Rosie Nangala Fleming was born around 1928, at the time when many Warlpiri and other Central and Western Desert Peoples were living a traditional nomadic life. With her family she travelled around the country in the traditional way, visiting sacred sites and learning about her ancestors, her creation stories and her country. She and her late husband came from their ancestral country to live in Yuendumu when it began as a settlement sometime in the late 1940’s. As a young woman, Rosie Nangala began working for Mrs Fleming, a Baptist missionary who assisted her in establishing a Warlpiri Women’s museum at Yuendumu in the late 1970’s, as a keeping place for ceremonial objects and a centre for women to meet. Rosie became president of the museum and administered it for many years.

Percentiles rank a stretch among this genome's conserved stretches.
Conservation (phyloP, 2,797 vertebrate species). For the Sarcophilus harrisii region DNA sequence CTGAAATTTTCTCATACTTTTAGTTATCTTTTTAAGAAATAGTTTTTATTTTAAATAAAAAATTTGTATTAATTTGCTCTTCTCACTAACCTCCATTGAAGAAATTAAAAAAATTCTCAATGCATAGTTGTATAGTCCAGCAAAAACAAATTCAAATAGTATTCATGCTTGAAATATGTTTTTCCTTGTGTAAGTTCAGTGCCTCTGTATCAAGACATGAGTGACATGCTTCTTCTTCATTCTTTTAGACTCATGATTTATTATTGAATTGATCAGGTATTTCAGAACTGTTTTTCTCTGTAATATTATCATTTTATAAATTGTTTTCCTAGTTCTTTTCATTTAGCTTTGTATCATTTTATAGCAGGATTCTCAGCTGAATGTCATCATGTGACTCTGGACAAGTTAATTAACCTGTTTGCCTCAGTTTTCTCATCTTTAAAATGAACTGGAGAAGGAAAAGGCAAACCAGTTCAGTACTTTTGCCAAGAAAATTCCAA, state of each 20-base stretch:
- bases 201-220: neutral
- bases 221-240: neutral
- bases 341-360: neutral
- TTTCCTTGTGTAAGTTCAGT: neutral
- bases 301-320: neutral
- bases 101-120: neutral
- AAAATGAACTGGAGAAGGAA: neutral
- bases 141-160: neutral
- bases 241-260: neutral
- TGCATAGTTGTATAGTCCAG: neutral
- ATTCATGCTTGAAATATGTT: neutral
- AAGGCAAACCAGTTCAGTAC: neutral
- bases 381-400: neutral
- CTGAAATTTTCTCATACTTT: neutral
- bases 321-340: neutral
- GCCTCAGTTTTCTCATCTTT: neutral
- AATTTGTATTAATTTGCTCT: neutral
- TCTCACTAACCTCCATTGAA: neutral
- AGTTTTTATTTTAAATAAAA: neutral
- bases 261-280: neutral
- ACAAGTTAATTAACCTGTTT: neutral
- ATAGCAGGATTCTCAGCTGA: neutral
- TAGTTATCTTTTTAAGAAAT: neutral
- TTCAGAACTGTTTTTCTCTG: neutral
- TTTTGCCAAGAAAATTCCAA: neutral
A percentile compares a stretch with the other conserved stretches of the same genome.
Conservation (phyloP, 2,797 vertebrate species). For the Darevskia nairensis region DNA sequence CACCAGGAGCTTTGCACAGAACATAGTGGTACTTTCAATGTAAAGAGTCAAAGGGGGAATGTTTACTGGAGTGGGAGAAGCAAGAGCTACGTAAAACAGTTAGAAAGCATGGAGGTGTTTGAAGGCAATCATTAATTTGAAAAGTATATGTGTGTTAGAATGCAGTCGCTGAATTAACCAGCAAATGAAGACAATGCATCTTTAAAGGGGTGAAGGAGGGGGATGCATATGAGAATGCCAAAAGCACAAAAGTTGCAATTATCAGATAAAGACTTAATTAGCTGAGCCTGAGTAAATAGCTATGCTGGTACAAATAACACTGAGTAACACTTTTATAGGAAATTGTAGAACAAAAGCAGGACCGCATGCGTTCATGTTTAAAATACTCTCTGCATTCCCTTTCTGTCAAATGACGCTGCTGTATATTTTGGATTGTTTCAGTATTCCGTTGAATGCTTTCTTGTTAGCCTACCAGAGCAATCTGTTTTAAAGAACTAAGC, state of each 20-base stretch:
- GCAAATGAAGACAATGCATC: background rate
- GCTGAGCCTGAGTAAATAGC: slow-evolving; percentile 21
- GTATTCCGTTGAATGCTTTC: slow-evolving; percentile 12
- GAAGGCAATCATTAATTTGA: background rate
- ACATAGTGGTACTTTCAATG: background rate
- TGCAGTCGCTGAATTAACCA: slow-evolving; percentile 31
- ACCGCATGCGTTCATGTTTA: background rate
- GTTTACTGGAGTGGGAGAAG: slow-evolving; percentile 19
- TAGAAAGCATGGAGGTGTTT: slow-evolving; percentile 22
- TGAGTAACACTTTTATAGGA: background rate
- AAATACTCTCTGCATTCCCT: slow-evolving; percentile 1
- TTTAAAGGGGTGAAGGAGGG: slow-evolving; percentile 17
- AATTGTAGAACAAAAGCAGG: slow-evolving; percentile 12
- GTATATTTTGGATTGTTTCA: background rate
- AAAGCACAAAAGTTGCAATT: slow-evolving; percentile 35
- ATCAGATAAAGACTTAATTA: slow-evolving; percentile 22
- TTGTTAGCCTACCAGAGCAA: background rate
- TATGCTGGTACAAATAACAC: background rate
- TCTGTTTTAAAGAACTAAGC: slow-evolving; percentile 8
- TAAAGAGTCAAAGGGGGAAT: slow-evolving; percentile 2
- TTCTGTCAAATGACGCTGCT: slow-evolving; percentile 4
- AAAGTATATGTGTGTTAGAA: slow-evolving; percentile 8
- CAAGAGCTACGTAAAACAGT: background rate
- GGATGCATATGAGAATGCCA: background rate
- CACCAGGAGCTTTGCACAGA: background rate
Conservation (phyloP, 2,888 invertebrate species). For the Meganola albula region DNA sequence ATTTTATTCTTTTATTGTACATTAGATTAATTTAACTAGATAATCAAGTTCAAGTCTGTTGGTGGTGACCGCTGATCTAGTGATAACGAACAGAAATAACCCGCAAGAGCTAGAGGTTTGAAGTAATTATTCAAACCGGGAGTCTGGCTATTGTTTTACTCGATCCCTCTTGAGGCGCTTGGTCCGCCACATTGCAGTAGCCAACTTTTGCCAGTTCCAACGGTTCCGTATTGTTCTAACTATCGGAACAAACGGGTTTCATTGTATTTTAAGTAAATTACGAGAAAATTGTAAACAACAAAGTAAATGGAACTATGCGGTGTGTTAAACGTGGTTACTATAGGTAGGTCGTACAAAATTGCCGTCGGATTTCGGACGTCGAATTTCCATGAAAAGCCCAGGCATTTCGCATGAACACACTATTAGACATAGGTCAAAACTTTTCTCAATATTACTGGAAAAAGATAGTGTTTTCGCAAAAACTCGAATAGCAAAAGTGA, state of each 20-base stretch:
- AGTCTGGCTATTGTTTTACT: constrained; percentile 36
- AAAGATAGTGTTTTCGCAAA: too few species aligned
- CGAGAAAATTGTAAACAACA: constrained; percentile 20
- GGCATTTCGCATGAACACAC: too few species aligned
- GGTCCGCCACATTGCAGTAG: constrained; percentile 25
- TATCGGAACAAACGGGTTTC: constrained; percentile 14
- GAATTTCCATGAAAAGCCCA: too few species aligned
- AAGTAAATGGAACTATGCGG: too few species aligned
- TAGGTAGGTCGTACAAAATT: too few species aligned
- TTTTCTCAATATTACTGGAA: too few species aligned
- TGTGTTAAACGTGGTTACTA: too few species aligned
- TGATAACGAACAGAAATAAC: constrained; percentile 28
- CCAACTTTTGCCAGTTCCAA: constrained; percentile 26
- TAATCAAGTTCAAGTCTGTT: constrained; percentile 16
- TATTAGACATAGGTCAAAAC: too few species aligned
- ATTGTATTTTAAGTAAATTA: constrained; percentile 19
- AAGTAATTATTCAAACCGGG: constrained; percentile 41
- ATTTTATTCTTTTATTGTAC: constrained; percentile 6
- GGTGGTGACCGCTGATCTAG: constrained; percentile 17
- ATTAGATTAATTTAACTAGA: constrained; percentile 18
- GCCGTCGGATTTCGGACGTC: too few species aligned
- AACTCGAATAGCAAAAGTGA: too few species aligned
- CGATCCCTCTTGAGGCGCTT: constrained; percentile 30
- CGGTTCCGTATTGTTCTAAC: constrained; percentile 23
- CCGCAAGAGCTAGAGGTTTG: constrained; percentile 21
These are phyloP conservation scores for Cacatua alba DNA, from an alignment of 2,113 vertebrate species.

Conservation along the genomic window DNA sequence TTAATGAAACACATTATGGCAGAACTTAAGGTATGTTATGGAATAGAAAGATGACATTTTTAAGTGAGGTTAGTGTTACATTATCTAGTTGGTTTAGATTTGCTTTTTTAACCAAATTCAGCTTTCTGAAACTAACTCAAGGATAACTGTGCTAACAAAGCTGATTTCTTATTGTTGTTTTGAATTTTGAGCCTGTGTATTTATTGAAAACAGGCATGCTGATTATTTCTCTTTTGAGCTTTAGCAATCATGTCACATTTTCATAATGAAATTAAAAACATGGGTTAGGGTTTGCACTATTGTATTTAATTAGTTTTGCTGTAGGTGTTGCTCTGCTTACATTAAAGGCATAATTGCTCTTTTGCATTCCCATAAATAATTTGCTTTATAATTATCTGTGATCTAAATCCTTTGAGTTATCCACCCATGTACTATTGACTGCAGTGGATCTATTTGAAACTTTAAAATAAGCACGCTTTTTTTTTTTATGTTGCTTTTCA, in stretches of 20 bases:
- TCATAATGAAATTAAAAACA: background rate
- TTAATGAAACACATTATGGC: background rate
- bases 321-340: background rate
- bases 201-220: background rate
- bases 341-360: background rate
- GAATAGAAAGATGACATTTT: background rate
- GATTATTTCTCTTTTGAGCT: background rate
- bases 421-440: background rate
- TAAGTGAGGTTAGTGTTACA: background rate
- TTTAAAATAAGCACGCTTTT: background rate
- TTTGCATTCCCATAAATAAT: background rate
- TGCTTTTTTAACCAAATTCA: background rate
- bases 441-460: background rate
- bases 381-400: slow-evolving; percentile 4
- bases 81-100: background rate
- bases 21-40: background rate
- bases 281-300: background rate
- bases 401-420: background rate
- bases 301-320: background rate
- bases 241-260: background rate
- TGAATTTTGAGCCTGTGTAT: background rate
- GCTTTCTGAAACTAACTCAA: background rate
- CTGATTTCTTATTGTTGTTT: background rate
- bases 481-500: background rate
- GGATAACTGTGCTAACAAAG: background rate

Rosie Nangala made artifacts, seed necklaces and mats for a number of years and when Warlukurlangu Artists Aboriginal Corporation, an Aboriginal owned and governed art centre, was established in 1985, Rosie was one of the first women to paint with acrylic on canvas. She paints her mother’s and her father’s Jukurrpa stories, stories which relate directly to her land, its features and animals. These stories were passed down to her by her father and mother and their parents before them for millennia. Her Dreamings are ngapa (water) from her mother’s side; and warlukurlangu (fire) and Yankirri (emu) from her father’s side.
Every week day Rosie comes to the art centre, sits with her friends and paints. She still likes to go hunting when she can.